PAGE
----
The clamps that attach to the battery are responsible for making a solid connection. This is the point of contact for the electricity moving between the two batteries. Both of the clamps typically resemble the appearance of copper.

However, not all of the clamps are made from copper. Some are simply plated with metal. The copper clamps help conduct electricity better. Cables that only have copper-plated clamps will not work as well. 

After a few uses, the plating can start to wear off. When this happens, the connection won’t be solid, mainly because steel is used as a base below the plating and this metal isn’t as conductive. As the plating continues to wear, you may notice difficulty starting the car. 

If you choose the copper clamps instead, you receive a more dependable jump. Even if you scratch the clamps from repeated use, they should continue conducting electricity so you aren’t left stranded. 

It’s not always easy to tell if the jumper cables are made from solid copper. You will need to read the product description from the manufacturer to figure out what materials are used. If you order online, be sure to read through the customer reviews and questions.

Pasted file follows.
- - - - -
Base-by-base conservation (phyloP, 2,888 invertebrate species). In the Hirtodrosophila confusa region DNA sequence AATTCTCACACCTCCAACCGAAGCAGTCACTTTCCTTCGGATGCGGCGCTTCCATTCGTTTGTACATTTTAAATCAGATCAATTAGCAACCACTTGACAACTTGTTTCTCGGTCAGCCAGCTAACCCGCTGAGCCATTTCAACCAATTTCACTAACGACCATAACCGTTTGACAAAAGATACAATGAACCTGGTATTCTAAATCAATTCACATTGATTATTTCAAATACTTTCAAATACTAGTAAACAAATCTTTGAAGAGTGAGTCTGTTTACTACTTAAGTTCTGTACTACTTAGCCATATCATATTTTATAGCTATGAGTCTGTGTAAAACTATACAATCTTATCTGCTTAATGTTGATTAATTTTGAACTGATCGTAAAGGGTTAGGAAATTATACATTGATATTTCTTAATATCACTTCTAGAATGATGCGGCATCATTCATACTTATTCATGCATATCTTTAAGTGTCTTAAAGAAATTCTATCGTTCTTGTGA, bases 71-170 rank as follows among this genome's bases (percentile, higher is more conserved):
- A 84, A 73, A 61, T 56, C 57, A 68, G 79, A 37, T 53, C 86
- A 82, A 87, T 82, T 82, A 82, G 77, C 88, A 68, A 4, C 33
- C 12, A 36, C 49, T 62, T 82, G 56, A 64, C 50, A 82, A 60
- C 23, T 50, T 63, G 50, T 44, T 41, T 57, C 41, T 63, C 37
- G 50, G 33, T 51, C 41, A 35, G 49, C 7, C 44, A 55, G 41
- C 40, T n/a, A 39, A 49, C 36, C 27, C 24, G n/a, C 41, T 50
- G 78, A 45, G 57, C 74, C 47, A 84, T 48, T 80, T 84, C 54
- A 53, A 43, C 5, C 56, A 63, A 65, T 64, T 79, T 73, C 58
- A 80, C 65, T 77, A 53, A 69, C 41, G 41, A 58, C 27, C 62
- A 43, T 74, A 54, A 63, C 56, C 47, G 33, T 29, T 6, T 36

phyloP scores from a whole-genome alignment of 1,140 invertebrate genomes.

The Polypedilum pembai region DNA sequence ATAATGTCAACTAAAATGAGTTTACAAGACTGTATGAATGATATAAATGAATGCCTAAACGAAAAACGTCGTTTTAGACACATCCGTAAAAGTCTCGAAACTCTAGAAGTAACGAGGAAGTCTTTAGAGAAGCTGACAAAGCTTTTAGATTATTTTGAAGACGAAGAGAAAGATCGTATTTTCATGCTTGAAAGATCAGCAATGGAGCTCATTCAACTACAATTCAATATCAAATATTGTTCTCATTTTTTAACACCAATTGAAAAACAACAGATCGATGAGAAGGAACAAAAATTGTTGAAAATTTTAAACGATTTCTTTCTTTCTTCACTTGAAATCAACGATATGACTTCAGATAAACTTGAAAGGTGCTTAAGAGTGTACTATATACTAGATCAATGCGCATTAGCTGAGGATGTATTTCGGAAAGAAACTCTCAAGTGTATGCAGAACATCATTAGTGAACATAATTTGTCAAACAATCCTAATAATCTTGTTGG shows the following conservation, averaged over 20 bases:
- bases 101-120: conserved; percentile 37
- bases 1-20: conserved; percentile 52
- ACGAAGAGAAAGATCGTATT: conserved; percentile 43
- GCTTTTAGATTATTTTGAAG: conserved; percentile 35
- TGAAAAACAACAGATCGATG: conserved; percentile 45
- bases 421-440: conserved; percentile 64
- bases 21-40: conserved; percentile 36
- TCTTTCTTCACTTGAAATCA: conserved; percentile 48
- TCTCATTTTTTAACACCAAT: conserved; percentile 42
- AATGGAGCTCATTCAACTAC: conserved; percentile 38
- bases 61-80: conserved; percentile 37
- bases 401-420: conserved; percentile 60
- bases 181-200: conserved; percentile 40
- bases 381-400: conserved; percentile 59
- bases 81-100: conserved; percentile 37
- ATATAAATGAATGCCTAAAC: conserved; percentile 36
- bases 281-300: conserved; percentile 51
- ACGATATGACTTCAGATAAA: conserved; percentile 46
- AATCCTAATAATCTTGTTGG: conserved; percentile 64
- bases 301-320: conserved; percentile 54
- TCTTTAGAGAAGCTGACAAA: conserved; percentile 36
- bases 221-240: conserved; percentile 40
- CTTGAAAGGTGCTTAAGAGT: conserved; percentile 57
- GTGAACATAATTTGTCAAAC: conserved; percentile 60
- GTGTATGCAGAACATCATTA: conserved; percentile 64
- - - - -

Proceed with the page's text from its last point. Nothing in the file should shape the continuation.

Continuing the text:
Additionally, the price can be a good indicator of the materials used. Low-cost, bargain-friendly jumper cables are not going to have solid copper clamps. Instead, you want to look at the high-end options for more conductive materials. 

4. Amperage

Amperage shows the current the car engine pulls when it is trying to get started. If you have a smaller car, you won’t need the same level of amperage as a large truck or full-size SUV does.

There are some cases when 200 amps will supply enough power. However, it’s generally not recommended to use cables that are rated lower than 400 amps. In some cases, you may even require something larger, such as 600 amps or more. 

Best Size Jumper Cables by Vehicle Type

1. Compact 

Most compact cars will start with a 6-gauge jumper cable. Whether you have a Mazda3 or Kia Forte, you want a 6-gauge 10-foot jumper cable that provides 200 amps. 

However, it’s still best to have a 4-gauge jumper cable. Additionally, it would be better if you could afford one that is 20-feet long, just in case you can’t park the car’s bumper to bumper. Look for 400-amp service for the best results. 

2. Sports Cars

If you are hitting the streets in a speedy sports car, the 4-gauge, 10-foot jumper is the lowest you should go with. However, we would recommend a 2-gauge, 20-foot jumper cable with your Chevy Camaro or Ford Mustang.

While 400 amps would be enough, it’s better to go with 600 amps. Additionally, you want a set of jumper cables with solid copper clamps for a secure connection. 

3. Intermediate 

If your Kia K5 or Toyota Camry has a dead battery, you want to get back on the road quickly. The 6-gauge 10-foot jumper cable with 200 amps should provide what you need in most situations.